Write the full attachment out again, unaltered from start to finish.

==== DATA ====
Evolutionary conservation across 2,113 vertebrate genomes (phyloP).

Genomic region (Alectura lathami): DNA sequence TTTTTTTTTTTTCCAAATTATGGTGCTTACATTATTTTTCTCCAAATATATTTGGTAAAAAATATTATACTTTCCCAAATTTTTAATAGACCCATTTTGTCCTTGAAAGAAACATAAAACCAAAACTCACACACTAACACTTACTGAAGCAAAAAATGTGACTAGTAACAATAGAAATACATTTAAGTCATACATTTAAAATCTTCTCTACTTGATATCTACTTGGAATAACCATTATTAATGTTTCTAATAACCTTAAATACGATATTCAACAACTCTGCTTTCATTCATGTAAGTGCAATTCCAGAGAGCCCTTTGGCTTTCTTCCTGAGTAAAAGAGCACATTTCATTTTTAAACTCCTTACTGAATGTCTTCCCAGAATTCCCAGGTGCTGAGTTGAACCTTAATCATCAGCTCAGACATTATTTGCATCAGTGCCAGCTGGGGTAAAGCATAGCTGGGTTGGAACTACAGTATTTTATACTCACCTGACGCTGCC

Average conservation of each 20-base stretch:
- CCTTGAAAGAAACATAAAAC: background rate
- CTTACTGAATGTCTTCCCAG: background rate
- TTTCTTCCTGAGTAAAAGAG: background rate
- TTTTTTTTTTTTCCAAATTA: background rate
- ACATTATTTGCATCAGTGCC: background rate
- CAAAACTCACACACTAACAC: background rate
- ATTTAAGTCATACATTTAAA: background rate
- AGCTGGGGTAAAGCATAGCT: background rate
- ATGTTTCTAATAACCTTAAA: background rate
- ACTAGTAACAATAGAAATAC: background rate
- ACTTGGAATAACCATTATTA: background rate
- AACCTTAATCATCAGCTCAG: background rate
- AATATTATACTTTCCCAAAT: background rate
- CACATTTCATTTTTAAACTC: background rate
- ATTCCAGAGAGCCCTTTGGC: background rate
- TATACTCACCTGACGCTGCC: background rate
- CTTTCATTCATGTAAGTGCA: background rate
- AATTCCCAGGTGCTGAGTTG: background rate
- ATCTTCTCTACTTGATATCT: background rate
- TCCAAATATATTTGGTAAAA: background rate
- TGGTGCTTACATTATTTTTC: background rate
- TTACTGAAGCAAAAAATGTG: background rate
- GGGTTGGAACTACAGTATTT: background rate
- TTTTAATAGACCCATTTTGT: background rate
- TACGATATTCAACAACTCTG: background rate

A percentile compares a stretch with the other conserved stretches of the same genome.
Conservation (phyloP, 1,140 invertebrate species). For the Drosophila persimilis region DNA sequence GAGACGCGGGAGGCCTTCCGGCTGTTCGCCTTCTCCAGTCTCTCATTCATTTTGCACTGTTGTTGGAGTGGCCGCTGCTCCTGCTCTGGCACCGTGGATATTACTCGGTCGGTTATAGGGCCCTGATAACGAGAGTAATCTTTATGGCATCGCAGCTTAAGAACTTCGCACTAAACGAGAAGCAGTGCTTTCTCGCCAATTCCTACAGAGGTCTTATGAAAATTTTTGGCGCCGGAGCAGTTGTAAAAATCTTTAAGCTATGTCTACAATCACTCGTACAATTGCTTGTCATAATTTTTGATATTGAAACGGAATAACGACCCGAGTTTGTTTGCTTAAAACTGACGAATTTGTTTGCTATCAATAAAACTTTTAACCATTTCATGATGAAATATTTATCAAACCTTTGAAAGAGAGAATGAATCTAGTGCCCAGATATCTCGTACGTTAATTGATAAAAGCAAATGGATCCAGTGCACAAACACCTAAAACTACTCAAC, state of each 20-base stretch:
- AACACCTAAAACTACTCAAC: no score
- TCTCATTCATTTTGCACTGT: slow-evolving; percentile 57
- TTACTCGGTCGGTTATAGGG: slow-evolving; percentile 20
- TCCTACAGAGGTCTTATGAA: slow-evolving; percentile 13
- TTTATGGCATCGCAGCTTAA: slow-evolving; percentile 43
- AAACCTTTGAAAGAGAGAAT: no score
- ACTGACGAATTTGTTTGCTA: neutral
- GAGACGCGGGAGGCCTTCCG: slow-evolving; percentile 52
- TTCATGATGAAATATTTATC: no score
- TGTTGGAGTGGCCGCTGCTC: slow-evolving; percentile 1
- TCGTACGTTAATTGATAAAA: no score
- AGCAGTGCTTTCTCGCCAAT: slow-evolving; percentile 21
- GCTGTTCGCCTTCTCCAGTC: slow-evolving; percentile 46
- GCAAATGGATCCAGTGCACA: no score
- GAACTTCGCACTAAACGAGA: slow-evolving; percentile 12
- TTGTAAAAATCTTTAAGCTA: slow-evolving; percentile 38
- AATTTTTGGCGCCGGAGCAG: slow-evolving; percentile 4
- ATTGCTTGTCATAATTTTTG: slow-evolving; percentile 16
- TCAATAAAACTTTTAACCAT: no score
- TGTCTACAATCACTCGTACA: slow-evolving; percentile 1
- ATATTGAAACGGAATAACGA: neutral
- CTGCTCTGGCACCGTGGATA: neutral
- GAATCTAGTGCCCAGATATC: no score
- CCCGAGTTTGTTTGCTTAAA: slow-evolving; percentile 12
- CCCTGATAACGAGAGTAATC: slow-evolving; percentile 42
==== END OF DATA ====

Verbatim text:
Evolutionary conservation across 2,113 vertebrate genomes (phyloP).

Genomic region (Alectura lathami): DNA sequence TTTTTTTTTTTTCCAAATTATGGTGCTTACATTATTTTTCTCCAAATATATTTGGTAAAAAATATTATACTTTCCCAAATTTTTAATAGACCCATTTTGTCCTTGAAAGAAACATAAAACCAAAACTCACACACTAACACTTACTGAAGCAAAAAATGTGACTAGTAACAATAGAAATACATTTAAGTCATACATTTAAAATCTTCTCTACTTGATATCTACTTGGAATAACCATTATTAATGTTTCTAATAACCTTAAATACGATATTCAACAACTCTGCTTTCATTCATGTAAGTGCAATTCCAGAGAGCCCTTTGGCTTTCTTCCTGAGTAAAAGAGCACATTTCATTTTTAAACTCCTTACTGAATGTCTTCCCAGAATTCCCAGGTGCTGAGTTGAACCTTAATCATCAGCTCAGACATTATTTGCATCAGTGCCAGCTGGGGTAAAGCATAGCTGGGTTGGAACTACAGTATTTTATACTCACCTGACGCTGCC

Average conservation of each 20-base stretch:
- CCTTGAAAGAAACATAAAAC: background rate
- CTTACTGAATGTCTTCCCAG: background rate
- TTTCTTCCTGAGTAAAAGAG: background rate
- TTTTTTTTTTTTCCAAATTA: background rate
- ACATTATTTGCATCAGTGCC: background rate
- CAAAACTCACACACTAACAC: background rate
- ATTTAAGTCATACATTTAAA: background rate
- AGCTGGGGTAAAGCATAGCT: background rate
- ATGTTTCTAATAACCTTAAA: background rate
- ACTAGTAACAATAGAAATAC: background rate
- ACTTGGAATAACCATTATTA: background rate
- AACCTTAATCATCAGCTCAG: background rate
- AATATTATACTTTCCCAAAT: background rate
- CACATTTCATTTTTAAACTC: background rate
- ATTCCAGAGAGCCCTTTGGC: background rate
- TATACTCACCTGACGCTGCC: background rate
- CTTTCATTCATGTAAGTGCA: background rate
- AATTCCCAGGTGCTGAGTTG: background rate
- ATCTTCTCTACTTGATATCT: background rate
- TCCAAATATATTTGGTAAAA: background rate
- TGGTGCTTACATTATTTTTC: background rate
- TTACTGAAGCAAAAAATGTG: background rate
- GGGTTGGAACTACAGTATTT: background rate
- TTTTAATAGACCCATTTTGT: background rate
- TACGATATTCAACAACTCTG: background rate

A percentile compares a stretch with the other conserved stretches of the same genome.
Conservation (phyloP, 1,140 invertebrate species). For the Drosophila persimilis region DNA sequence GAGACGCGGGAGGCCTTCCGGCTGTTCGCCTTCTCCAGTCTCTCATTCATTTTGCACTGTTGTTGGAGTGGCCGCTGCTCCTGCTCTGGCACCGTGGATATTACTCGGTCGGTTATAGGGCCCTGATAACGAGAGTAATCTTTATGGCATCGCAGCTTAAGAACTTCGCACTAAACGAGAAGCAGTGCTTTCTCGCCAATTCCTACAGAGGTCTTATGAAAATTTTTGGCGCCGGAGCAGTTGTAAAAATCTTTAAGCTATGTCTACAATCACTCGTACAATTGCTTGTCATAATTTTTGATATTGAAACGGAATAACGACCCGAGTTTGTTTGCTTAAAACTGACGAATTTGTTTGCTATCAATAAAACTTTTAACCATTTCATGATGAAATATTTATCAAACCTTTGAAAGAGAGAATGAATCTAGTGCCCAGATATCTCGTACGTTAATTGATAAAAGCAAATGGATCCAGTGCACAAACACCTAAAACTACTCAAC, state of each 20-base stretch:
- AACACCTAAAACTACTCAAC: no score
- TCTCATTCATTTTGCACTGT: slow-evolving; percentile 57
- TTACTCGGTCGGTTATAGGG: slow-evolving; percentile 20
- TCCTACAGAGGTCTTATGAA: slow-evolving; percentile 13
- TTTATGGCATCGCAGCTTAA: slow-evolving; percentile 43
- AAACCTTTGAAAGAGAGAAT: no score
- ACTGACGAATTTGTTTGCTA: neutral
- GAGACGCGGGAGGCCTTCCG: slow-evolving; percentile 52
- TTCATGATGAAATATTTATC: no score
- TGTTGGAGTGGCCGCTGCTC: slow-evolving; percentile 1
- TCGTACGTTAATTGATAAAA: no score
- AGCAGTGCTTTCTCGCCAAT: slow-evolving; percentile 21
- GCTGTTCGCCTTCTCCAGTC: slow-evolving; percentile 46
- GCAAATGGATCCAGTGCACA: no score
- GAACTTCGCACTAAACGAGA: slow-evolving; percentile 12
- TTGTAAAAATCTTTAAGCTA: slow-evolving; percentile 38
- AATTTTTGGCGCCGGAGCAG: slow-evolving; percentile 4
- ATTGCTTGTCATAATTTTTG: slow-evolving; percentile 16
- TCAATAAAACTTTTAACCAT: no score
- TGTCTACAATCACTCGTACA: slow-evolving; percentile 1
- ATATTGAAACGGAATAACGA: neutral
- CTGCTCTGGCACCGTGGATA: neutral
- GAATCTAGTGCCCAGATATC: no score
- CCCGAGTTTGTTTGCTTAAA: slow-evolving; percentile 12
- CCCTGATAACGAGAGTAATC: slow-evolving; percentile 42